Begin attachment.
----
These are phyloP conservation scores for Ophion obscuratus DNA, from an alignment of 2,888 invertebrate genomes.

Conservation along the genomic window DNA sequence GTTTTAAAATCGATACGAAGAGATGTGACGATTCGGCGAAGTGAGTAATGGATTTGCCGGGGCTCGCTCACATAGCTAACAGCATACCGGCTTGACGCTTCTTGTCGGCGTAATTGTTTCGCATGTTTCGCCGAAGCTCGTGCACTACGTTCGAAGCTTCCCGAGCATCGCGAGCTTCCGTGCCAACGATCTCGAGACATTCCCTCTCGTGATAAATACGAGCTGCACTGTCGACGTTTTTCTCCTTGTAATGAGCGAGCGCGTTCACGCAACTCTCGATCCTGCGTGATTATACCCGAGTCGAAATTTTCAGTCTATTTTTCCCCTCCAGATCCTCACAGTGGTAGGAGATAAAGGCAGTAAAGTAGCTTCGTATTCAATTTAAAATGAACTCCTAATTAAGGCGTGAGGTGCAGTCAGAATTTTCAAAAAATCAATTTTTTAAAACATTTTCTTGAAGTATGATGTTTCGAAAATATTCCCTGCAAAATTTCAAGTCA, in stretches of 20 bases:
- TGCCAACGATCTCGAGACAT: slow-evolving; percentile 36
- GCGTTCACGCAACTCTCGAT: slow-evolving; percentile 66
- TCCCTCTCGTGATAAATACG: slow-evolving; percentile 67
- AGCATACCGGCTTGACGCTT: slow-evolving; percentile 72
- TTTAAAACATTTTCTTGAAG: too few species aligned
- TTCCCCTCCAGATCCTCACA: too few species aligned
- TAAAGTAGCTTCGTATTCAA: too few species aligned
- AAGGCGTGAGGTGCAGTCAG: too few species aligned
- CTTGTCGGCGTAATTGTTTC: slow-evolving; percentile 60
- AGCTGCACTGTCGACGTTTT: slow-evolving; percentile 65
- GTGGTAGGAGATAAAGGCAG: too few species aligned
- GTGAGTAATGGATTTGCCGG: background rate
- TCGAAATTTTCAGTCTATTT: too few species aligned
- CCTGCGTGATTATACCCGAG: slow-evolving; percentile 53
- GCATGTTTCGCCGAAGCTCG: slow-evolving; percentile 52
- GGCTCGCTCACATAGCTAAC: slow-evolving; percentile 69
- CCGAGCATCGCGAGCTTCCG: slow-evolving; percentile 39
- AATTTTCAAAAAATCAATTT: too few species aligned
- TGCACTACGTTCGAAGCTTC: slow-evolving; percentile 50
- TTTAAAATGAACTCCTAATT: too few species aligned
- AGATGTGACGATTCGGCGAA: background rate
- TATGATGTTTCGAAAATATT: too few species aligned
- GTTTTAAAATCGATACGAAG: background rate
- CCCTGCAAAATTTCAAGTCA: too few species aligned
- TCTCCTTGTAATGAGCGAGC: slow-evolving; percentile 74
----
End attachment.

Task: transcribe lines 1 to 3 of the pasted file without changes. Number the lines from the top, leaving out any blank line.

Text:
These are phyloP conservation scores for Ophion obscuratus DNA, from an alignment of 2,888 invertebrate genomes.

Conservation along the genomic window DNA sequence GTTTTAAAATCGATACGAAGAGATGTGACGATTCGGCGAAGTGAGTAATGGATTTGCCGGGGCTCGCTCACATAGCTAACAGCATACCGGCTTGACGCTTCTTGTCGGCGTAATTGTTTCGCATGTTTCGCCGAAGCTCGTGCACTACGTTCGAAGCTTCCCGAGCATCGCGAGCTTCCGTGCCAACGATCTCGAGACATTCCCTCTCGTGATAAATACGAGCTGCACTGTCGACGTTTTTCTCCTTGTAATGAGCGAGCGCGTTCACGCAACTCTCGATCCTGCGTGATTATACCCGAGTCGAAATTTTCAGTCTATTTTTCCCCTCCAGATCCTCACAGTGGTAGGAGATAAAGGCAGTAAAGTAGCTTCGTATTCAATTTAAAATGAACTCCTAATTAAGGCGTGAGGTGCAGTCAGAATTTTCAAAAAATCAATTTTTTAAAACATTTTCTTGAAGTATGATGTTTCGAAAATATTCCCTGCAAAATTTCAAGTCA, in stretches of 20 bases:
- TGCCAACGATCTCGAGACAT: slow-evolving; percentile 36